Over the years I’ve bought many things safely on eBay, but a smartphone should not have been one of them. It doesn’t matter where a book has been, but that’s not true of a phone or probably any electronics product. Even the seller of the phone, to whom I also wrote, acknowledged it’s buyer beware on eBay: “We have no way of telling who the phone was originally registered to. I am sorry you are experiencing this, but I hope you can appreciate our position on an item that has been working for over six months which was purchased at a liquidation price off of eBay.” 

The Moto G4 Play isn’t salvageable unless Consumer Cellular provides an unlock code, and it won’t do that for a noncustomer.

Republic’s help folks redeemed themselves last Wednesday by offering me a refurbished Moto G4 Play. Relief didn’t last long, however. On Thursday came a notice that the Moto G4 Play was on back order, followed within minutes by another email that the order had been cancelled. The billing department, to which my case had been shifted, didn’t answer my emails.

I woke up Friday determined that before the day was over, I’d know whether and when I would get a phone from Republic Wireless or have to purchase one. “If Republic is reneging on the offer of a phone, I would be disappointed, but at least I would know what I should do now,” my email to the billing and help departments concluded. A few hours later the help department offered a different refurbished phone, a Moto E4, which arrived Monday afternoon.

Finally calm, I thought about how little I actually use a phone for calling, but how cut off I felt without one. The biggest worry was that my elderly parents couldn’t reach me, nor I them. Dad’s 98th birthday and Mom’s 91st were last week, and I had to send birthday messages through my siblings. I planned to visit them on the weekend, and my sister had to tell them what time the train would arrive.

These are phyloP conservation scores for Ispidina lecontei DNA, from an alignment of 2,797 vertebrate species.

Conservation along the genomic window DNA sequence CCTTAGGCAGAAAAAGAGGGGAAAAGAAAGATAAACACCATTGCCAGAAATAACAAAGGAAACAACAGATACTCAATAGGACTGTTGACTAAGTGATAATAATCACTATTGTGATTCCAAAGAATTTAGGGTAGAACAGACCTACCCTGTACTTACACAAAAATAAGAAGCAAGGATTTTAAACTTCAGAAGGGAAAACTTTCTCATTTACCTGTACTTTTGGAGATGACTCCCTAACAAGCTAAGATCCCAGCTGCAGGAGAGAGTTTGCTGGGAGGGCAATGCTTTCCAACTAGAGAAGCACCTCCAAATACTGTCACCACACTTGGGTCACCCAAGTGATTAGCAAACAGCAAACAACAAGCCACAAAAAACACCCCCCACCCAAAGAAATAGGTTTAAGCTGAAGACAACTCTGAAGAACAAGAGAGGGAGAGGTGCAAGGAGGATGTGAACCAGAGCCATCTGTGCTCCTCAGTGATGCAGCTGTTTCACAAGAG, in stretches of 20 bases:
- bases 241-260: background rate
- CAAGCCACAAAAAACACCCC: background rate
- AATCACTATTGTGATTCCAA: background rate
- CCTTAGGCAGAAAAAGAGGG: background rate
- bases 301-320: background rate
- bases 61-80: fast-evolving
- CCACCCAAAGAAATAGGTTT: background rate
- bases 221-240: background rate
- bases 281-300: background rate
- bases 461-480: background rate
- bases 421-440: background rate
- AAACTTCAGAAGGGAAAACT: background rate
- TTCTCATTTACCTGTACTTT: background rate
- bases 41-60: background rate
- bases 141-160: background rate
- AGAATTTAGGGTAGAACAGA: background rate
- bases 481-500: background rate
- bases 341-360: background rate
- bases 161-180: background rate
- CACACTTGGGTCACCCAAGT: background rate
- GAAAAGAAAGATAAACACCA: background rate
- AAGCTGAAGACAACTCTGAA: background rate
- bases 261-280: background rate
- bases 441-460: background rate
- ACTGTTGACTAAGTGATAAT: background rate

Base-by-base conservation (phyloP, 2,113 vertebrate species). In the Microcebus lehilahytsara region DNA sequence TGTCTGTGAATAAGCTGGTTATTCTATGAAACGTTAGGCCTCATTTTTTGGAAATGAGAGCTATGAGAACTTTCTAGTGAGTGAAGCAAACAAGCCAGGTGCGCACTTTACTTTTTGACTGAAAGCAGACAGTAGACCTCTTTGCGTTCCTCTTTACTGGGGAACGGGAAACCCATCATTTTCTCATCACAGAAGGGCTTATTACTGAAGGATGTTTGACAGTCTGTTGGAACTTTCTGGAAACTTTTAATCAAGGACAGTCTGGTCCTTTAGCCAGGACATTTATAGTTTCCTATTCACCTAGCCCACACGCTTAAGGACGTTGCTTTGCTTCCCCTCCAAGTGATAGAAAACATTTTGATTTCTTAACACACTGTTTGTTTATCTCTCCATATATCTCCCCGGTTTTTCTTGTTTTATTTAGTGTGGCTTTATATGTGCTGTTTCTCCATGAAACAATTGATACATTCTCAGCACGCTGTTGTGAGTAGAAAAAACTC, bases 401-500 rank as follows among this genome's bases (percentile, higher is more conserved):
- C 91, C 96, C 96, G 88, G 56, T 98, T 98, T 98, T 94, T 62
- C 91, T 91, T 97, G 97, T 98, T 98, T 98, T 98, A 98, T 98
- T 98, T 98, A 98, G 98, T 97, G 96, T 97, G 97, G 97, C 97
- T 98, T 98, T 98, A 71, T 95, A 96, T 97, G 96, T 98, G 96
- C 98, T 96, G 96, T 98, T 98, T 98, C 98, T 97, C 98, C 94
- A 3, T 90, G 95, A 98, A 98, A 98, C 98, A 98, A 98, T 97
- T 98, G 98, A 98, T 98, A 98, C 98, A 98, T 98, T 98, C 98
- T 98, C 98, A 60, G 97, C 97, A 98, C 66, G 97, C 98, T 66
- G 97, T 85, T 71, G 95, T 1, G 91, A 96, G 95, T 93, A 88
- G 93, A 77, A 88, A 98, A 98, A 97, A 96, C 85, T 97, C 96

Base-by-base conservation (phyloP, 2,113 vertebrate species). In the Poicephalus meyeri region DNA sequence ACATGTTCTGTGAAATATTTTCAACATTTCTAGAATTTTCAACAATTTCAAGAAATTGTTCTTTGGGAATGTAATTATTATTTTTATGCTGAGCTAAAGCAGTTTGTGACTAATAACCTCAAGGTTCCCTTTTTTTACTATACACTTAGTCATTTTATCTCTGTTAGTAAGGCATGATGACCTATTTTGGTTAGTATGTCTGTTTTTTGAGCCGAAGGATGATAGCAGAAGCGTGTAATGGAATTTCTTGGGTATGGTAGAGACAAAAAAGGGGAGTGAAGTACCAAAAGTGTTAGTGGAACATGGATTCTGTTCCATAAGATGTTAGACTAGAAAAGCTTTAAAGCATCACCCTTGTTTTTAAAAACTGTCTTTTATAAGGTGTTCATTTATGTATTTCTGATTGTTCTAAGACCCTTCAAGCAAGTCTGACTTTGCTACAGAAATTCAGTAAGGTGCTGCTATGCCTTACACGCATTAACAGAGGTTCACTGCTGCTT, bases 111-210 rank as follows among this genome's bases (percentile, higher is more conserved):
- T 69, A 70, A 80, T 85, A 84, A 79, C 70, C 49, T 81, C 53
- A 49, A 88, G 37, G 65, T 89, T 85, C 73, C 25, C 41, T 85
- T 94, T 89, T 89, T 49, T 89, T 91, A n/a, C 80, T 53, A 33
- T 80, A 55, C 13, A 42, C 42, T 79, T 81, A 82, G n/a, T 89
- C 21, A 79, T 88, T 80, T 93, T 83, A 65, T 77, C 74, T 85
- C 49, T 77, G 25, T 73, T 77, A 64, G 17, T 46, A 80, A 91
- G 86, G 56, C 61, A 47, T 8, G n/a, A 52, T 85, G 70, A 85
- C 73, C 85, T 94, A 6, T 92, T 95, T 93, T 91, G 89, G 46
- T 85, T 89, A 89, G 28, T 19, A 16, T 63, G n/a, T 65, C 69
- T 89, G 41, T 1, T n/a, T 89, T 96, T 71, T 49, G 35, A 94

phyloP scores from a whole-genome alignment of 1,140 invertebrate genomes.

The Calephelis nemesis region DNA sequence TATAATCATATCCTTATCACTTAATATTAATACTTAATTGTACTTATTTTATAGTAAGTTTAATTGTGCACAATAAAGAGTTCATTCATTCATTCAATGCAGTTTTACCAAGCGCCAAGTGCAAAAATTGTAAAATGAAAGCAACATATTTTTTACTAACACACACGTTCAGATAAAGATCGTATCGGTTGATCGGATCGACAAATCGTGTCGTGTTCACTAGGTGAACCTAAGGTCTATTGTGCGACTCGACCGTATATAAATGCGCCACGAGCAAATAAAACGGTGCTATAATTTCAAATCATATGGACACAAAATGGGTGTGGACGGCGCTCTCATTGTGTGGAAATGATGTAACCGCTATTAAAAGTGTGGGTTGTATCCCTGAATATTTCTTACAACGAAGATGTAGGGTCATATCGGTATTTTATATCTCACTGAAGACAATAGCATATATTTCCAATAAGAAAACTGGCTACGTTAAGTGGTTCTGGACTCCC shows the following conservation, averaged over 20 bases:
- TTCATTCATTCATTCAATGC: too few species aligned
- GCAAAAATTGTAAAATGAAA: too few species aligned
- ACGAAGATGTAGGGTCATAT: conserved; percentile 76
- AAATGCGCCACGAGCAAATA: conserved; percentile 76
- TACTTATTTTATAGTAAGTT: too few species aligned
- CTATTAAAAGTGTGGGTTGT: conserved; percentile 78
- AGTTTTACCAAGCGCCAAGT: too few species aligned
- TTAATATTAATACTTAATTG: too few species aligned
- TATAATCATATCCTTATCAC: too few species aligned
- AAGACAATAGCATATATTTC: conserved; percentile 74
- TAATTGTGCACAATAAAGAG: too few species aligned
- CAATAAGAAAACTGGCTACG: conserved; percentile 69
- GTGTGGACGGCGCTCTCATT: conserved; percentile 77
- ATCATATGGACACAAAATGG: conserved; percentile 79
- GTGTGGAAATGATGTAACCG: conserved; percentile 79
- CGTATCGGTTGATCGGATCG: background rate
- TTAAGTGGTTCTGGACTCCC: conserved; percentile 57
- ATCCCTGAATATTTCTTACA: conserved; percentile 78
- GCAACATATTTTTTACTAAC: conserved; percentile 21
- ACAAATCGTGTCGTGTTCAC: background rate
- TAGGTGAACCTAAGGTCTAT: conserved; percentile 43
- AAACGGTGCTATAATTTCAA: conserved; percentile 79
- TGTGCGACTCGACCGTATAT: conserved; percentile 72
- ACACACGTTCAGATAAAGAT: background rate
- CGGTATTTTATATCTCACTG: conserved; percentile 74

In case this post leaves a bad impression of Republic Wireless, I want to say that I’ve been with the very affordable carrier for years without previous problems. Republic wasn’t to blame for the phone’s locking up, so it went above and beyond in offering a free phone. As for the clueless help people, I suspect that many carriers stumble around trying to solving customers’ tech problems.

Not knowing what to do with the Moto G4 Play, I offered it to Republic. A help person said that maybe the techies would like to pull it apart to try to figure out why the Consumer Cellular lock didn’t kick in with the old OS. The useless phone may still be good for something.



“Today’s press conference in Helsinki was one of the most disgraceful performances by an American president in memory. The damage inflicted by President Trump’s naiveté, egotism, false equivalence, and sympathy for autocrats is difficult to calculate. . . . No prior president has ever abased himself more abjectly before a tyrant.”

— Senator John McCain